Understanding, diagnosing and treating a condition that almost always requires surgical intervention.
A fistula is an abnormal connection between two bodily surfaces. An anal fistula is an abnormal tract that forms between the anal canal (interior of the anus) or rectum and the skin around the anus. It usually manifests initially as a perianal abscess (collection of pus near the anus).
An anal fistula normally starts when an anal gland becomes blocked and infected. Instead of breaking back into the anus, the infection breaks through to the skin next to the anus and creates a tunnel. As long as this internal opening stays open, the fistula usually will not heal. An anal fistula may also occur following the draining of an abscess, mainly because the internal opening was not obvious at that time and was not treated.
Some fistulas start as a small pimple around the anus. This bursts and pus and/or blood are discharged. It then heals, but the pimple can form and burst again after some time. A fistula may also develop after an abscess has been drained. The wound heals well initially, but it may not close completely even after a long time. In some cases, though the skin heals, swelling would occur under the scar and pus gets discharged when the scar bursts.
A history of repeated swelling and discharge can point towards the diagnosis of a fistula, and an examination of the area may reveal the presence of the channel that leads from the skin into the anus. In some complex cases, additional imaging such as endoanal ultrasound or magnetic resonance imaging (MRI) may be required to see the entire length of the fistula tract to plan for treatment.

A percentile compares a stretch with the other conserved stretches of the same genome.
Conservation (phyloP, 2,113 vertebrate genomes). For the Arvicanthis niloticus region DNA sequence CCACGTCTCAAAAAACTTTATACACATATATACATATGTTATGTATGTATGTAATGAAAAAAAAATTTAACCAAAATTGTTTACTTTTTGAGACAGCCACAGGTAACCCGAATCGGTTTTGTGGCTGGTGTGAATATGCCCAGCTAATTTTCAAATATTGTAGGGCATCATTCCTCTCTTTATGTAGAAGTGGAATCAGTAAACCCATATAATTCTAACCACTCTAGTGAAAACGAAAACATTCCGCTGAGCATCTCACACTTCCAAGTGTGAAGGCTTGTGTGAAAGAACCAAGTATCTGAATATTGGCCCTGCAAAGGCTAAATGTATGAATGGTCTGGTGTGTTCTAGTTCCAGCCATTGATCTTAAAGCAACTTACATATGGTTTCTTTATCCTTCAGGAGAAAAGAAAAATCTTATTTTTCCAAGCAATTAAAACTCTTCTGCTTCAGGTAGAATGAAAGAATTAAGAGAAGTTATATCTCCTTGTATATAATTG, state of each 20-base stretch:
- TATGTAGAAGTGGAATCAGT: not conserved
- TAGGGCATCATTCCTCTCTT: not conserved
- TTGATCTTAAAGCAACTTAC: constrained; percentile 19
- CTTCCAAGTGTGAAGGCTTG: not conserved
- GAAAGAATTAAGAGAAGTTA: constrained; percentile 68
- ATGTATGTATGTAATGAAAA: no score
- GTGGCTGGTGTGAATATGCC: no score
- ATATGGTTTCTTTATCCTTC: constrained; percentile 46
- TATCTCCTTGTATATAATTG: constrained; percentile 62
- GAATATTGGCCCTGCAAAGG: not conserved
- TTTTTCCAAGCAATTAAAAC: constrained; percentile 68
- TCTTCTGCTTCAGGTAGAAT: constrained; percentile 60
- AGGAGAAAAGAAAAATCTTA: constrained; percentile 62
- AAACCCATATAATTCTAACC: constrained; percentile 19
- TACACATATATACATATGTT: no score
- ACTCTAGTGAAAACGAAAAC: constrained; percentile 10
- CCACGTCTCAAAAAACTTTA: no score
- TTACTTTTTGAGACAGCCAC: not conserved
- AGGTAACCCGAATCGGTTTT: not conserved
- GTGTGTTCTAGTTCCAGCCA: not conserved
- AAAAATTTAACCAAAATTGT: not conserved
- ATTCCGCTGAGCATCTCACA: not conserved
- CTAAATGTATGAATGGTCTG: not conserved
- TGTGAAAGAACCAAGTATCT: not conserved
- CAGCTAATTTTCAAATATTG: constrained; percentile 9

Surgery is often necessary to cure an anal fistula, with the most straightforward procedure being lay open fistulotomy. The surgeon does this by cutting a small portion of the anal sphincter muscle to open up the entire tunnel, which will then heal from within. For deeper fistulas, this method is not suitable due to the potential risk of incontinence.
Alternative methods include:
- Ligation of intersphincteric fistula tract (LIFT): dividing the tract as it passes between the two layers of sphincter muscles
- Fistula plugs: using a prosthetic material to fill up the tract and allow the growth of new tissues to replace the material
- Fibrin glue: a non-surgical treatment option, where the glue is injected into the fistula to seal the tract
- Seton: placing a suture (seton) around the tract to facilitate controlled drainage of the pus in the tract; this is only a temporary measure to clear the infection
- Video-assisted anal fistula treatment (VAAFT): inserting a videoscope through the opening to view the entire tract, and closing the internal opening, which comes with the added benefit of not having to make a long incision over the skin